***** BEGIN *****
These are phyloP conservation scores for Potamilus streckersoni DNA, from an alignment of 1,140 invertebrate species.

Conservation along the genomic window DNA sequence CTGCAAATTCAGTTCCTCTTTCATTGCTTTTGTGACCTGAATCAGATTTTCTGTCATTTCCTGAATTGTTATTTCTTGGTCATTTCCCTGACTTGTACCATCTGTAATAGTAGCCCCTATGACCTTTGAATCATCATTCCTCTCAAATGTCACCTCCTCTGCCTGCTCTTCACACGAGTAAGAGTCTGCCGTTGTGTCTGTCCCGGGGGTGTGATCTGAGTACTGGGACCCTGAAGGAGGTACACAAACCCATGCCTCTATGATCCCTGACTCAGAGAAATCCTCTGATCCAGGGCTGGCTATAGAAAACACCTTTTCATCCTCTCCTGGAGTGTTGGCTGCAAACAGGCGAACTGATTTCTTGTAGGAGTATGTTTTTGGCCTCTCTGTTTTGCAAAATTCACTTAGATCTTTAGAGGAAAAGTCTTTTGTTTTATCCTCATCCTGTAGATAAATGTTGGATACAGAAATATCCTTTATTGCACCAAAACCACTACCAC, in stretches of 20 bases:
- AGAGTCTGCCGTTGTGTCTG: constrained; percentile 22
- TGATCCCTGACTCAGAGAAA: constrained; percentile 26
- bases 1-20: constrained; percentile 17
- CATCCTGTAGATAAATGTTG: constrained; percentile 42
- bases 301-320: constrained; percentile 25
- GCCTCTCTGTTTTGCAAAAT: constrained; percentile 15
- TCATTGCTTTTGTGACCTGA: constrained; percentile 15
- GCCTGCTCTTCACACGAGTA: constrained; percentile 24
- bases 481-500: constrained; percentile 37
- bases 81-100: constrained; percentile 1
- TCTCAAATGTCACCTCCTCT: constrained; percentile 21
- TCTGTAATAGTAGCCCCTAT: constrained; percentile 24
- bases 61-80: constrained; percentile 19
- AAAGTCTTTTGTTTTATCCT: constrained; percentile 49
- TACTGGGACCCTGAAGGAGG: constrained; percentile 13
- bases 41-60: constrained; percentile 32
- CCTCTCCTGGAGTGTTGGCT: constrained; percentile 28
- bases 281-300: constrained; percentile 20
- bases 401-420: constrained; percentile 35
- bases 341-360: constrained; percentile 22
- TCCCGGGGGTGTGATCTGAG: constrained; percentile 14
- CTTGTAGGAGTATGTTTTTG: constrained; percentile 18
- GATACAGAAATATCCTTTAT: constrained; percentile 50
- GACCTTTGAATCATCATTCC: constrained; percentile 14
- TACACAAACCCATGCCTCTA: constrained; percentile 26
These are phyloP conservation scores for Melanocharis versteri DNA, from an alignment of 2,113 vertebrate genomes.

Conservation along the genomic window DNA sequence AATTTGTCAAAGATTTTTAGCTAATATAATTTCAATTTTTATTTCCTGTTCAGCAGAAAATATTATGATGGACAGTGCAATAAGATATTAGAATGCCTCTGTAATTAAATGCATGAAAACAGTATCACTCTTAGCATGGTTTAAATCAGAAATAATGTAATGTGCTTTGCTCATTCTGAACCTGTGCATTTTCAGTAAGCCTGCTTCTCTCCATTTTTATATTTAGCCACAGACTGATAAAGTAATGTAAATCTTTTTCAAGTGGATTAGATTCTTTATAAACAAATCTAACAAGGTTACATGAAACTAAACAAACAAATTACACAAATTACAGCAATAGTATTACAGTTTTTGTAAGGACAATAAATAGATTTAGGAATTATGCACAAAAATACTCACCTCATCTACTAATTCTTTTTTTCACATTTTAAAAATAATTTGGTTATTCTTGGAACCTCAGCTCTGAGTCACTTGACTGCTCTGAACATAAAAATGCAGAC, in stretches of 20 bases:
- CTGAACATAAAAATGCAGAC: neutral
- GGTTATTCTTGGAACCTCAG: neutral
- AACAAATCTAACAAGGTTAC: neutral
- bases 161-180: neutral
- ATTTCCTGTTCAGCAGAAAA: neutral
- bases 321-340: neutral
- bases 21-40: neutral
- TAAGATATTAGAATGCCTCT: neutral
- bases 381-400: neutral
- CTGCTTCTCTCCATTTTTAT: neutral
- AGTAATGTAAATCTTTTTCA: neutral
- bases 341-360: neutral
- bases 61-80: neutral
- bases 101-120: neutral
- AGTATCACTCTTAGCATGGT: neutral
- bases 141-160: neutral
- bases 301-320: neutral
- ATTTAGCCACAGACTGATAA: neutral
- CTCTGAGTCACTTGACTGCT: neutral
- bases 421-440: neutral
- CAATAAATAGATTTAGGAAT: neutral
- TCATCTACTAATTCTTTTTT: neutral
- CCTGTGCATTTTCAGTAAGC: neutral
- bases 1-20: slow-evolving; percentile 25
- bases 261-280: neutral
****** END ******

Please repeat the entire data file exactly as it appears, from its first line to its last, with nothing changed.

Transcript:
These are phyloP conservation scores for Potamilus streckersoni DNA, from an alignment of 1,140 invertebrate species.

Conservation along the genomic window DNA sequence CTGCAAATTCAGTTCCTCTTTCATTGCTTTTGTGACCTGAATCAGATTTTCTGTCATTTCCTGAATTGTTATTTCTTGGTCATTTCCCTGACTTGTACCATCTGTAATAGTAGCCCCTATGACCTTTGAATCATCATTCCTCTCAAATGTCACCTCCTCTGCCTGCTCTTCACACGAGTAAGAGTCTGCCGTTGTGTCTGTCCCGGGGGTGTGATCTGAGTACTGGGACCCTGAAGGAGGTACACAAACCCATGCCTCTATGATCCCTGACTCAGAGAAATCCTCTGATCCAGGGCTGGCTATAGAAAACACCTTTTCATCCTCTCCTGGAGTGTTGGCTGCAAACAGGCGAACTGATTTCTTGTAGGAGTATGTTTTTGGCCTCTCTGTTTTGCAAAATTCACTTAGATCTTTAGAGGAAAAGTCTTTTGTTTTATCCTCATCCTGTAGATAAATGTTGGATACAGAAATATCCTTTATTGCACCAAAACCACTACCAC, in stretches of 20 bases:
- AGAGTCTGCCGTTGTGTCTG: constrained; percentile 22
- TGATCCCTGACTCAGAGAAA: constrained; percentile 26
- bases 1-20: constrained; percentile 17
- CATCCTGTAGATAAATGTTG: constrained; percentile 42
- bases 301-320: constrained; percentile 25
- GCCTCTCTGTTTTGCAAAAT: constrained; percentile 15
- TCATTGCTTTTGTGACCTGA: constrained; percentile 15
- GCCTGCTCTTCACACGAGTA: constrained; percentile 24
- bases 481-500: constrained; percentile 37
- bases 81-100: constrained; percentile 1
- TCTCAAATGTCACCTCCTCT: constrained; percentile 21
- TCTGTAATAGTAGCCCCTAT: constrained; percentile 24
- bases 61-80: constrained; percentile 19
- AAAGTCTTTTGTTTTATCCT: constrained; percentile 49
- TACTGGGACCCTGAAGGAGG: constrained; percentile 13
- bases 41-60: constrained; percentile 32
- CCTCTCCTGGAGTGTTGGCT: constrained; percentile 28
- bases 281-300: constrained; percentile 20
- bases 401-420: constrained; percentile 35
- bases 341-360: constrained; percentile 22
- TCCCGGGGGTGTGATCTGAG: constrained; percentile 14
- CTTGTAGGAGTATGTTTTTG: constrained; percentile 18
- GATACAGAAATATCCTTTAT: constrained; percentile 50
- GACCTTTGAATCATCATTCC: constrained; percentile 14
- TACACAAACCCATGCCTCTA: constrained; percentile 26
These are phyloP conservation scores for Melanocharis versteri DNA, from an alignment of 2,113 vertebrate genomes.

Conservation along the genomic window DNA sequence AATTTGTCAAAGATTTTTAGCTAATATAATTTCAATTTTTATTTCCTGTTCAGCAGAAAATATTATGATGGACAGTGCAATAAGATATTAGAATGCCTCTGTAATTAAATGCATGAAAACAGTATCACTCTTAGCATGGTTTAAATCAGAAATAATGTAATGTGCTTTGCTCATTCTGAACCTGTGCATTTTCAGTAAGCCTGCTTCTCTCCATTTTTATATTTAGCCACAGACTGATAAAGTAATGTAAATCTTTTTCAAGTGGATTAGATTCTTTATAAACAAATCTAACAAGGTTACATGAAACTAAACAAACAAATTACACAAATTACAGCAATAGTATTACAGTTTTTGTAAGGACAATAAATAGATTTAGGAATTATGCACAAAAATACTCACCTCATCTACTAATTCTTTTTTTCACATTTTAAAAATAATTTGGTTATTCTTGGAACCTCAGCTCTGAGTCACTTGACTGCTCTGAACATAAAAATGCAGAC, in stretches of 20 bases:
- CTGAACATAAAAATGCAGAC: neutral
- GGTTATTCTTGGAACCTCAG: neutral
- AACAAATCTAACAAGGTTAC: neutral
- bases 161-180: neutral
- ATTTCCTGTTCAGCAGAAAA: neutral
- bases 321-340: neutral
- bases 21-40: neutral
- TAAGATATTAGAATGCCTCT: neutral
- bases 381-400: neutral
- CTGCTTCTCTCCATTTTTAT: neutral
- AGTAATGTAAATCTTTTTCA: neutral
- bases 341-360: neutral
- bases 61-80: neutral
- bases 101-120: neutral
- AGTATCACTCTTAGCATGGT: neutral
- bases 141-160: neutral
- bases 301-320: neutral
- ATTTAGCCACAGACTGATAA: neutral
- CTCTGAGTCACTTGACTGCT: neutral
- bases 421-440: neutral
- CAATAAATAGATTTAGGAAT: neutral
- TCATCTACTAATTCTTTTTT: neutral
- CCTGTGCATTTTCAGTAAGC: neutral
- bases 1-20: slow-evolving; percentile 25
- bases 261-280: neutral